West Virginia’s Greenbrier River is the longest untamed and undammed river in the eastern United States. Alongside the river, the Greenbrier River Trail traverses one of the most remote areas in the state and lies adjacent to the Monongahela National Forest, Seneca State Forest, and Watoga State Park.
A trip along the trail is truly a “Wild and Wonderful” experience.
The Greenbrier River Trail is a 78-mile-long rail trail operated by West Virginia State Park system.
The trail offers an exciting but accessible venue for bicycling, backpacking, cross-country skiing, and horseback riding. A packed, crusher run surface coupled with a gentle 1 percent grade and double-track width creates an ease of riding that enables cyclists, young and old, to enjoy the many breathtaking views. Motorized wheelchairs, electric-powered chairs, and scooters are permitted for disabled use only. The trail closely parallels its namesake, the Greenbrier River, for most of its length, offering countless opportunities for swimming and fishing.
The trail is largely the domain of bicyclists. “It’s firm, flat, even, and good for novices and seniors,” said Jody Spencer, the trail’s superintendent. “The trail is well-suited for comfort style biking, with wider tires. Our most common trail user is a retiree; the majority of trail users fit a demographic of 50 years old and older.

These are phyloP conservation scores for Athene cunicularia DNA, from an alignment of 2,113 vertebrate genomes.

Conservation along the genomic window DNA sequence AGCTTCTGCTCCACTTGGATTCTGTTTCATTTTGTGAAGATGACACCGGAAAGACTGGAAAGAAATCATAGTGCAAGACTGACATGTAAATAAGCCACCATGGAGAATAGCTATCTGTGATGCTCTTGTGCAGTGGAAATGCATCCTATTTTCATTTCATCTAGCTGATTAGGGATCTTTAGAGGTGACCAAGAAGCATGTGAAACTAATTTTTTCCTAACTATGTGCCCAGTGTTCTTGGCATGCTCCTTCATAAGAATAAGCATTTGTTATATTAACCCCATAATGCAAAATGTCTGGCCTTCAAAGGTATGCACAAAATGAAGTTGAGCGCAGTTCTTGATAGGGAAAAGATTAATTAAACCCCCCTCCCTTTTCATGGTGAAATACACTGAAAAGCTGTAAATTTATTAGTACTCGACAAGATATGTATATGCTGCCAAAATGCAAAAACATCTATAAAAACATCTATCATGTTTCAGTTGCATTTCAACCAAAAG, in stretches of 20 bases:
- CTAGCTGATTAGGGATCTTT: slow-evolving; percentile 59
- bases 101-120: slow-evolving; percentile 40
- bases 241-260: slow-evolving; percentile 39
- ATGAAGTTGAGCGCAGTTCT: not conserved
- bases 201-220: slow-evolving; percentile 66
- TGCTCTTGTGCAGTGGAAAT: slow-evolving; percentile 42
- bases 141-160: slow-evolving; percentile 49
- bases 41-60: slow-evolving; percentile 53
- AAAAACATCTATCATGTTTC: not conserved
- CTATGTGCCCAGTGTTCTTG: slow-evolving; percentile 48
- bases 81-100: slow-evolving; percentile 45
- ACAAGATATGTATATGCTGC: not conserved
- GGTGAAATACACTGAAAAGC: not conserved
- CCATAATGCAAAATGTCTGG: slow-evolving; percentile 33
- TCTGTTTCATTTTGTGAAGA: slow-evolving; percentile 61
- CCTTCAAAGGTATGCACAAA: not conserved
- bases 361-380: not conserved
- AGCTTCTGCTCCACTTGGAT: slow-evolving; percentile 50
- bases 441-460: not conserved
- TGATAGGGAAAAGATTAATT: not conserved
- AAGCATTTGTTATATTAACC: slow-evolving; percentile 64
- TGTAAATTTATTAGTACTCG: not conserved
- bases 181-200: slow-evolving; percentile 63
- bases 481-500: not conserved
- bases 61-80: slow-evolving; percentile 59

“Younger folks make a two-day trip of the whole trail,” he continued. “People do the trail in many different ways.”
Some people choose to tackle the trail a piece at a time, starting at a given point, cycling a section, then returning to their starting point.
“They actually wind up doing the trail twice — up and then back — then spend the night in a local motel,” said Spencer. “Shuttle services are also available.”
Little development can be seen along the way, but proximity to the river ensures almost constant scenic views. Trailside outfitters, such as Jack Horner’s Corner, rent inner tubes, bicycles, and kayaks. Camping at 15 rustic camping areas along the trail is free and on a first-come-first-served basis. State park cabins, motels, privately owned cottages, and bed-and-breakfasts are also available along the trail.
The river has a good warm-water fishery with ample smallmouth bass. The more scenic sections include Marlinton to Cass, where the trail runs close to the river through a very natural area. From Beard to Droop Tunnel (Rorer) is also very scenic, with almost no private land or development along the way. The lower 10 miles of the trail still suffer from flood damages, but will be rebuilt beginning later this spring.
The trail is also known for the Great Greenbrier River Race. Going into its fourth decade, the race combines the challenges of a triathlon with a family-friendly attitude that stresses fun along with fitness. The triathlon, held the last Saturday in April in Marlinton, consists of a 3-mile run, a 4-mile paddle on the river, and a 10-mile bike ride. With great prizes, live music, and good food, the event attracts a loyal following of racers and fans.
Formed more than 35 years ago to promote the newly designated Greenbrier River Trail, the Greenbrier River Trail Association has worked with other groups to bring improvements to the trail, such as water pumps, enhanced trailheads, restrooms, shelters, interpretive signs, and resurfacing.
For an active West Virginia getaway, the Greenbrier River Trail is a great choice, no matter what your age.
For more information:
Greenbrier Trail State Park: greenbrierrailtrailstatepark.com
Pocahontas Co. Tourism: pocahontascountywv.com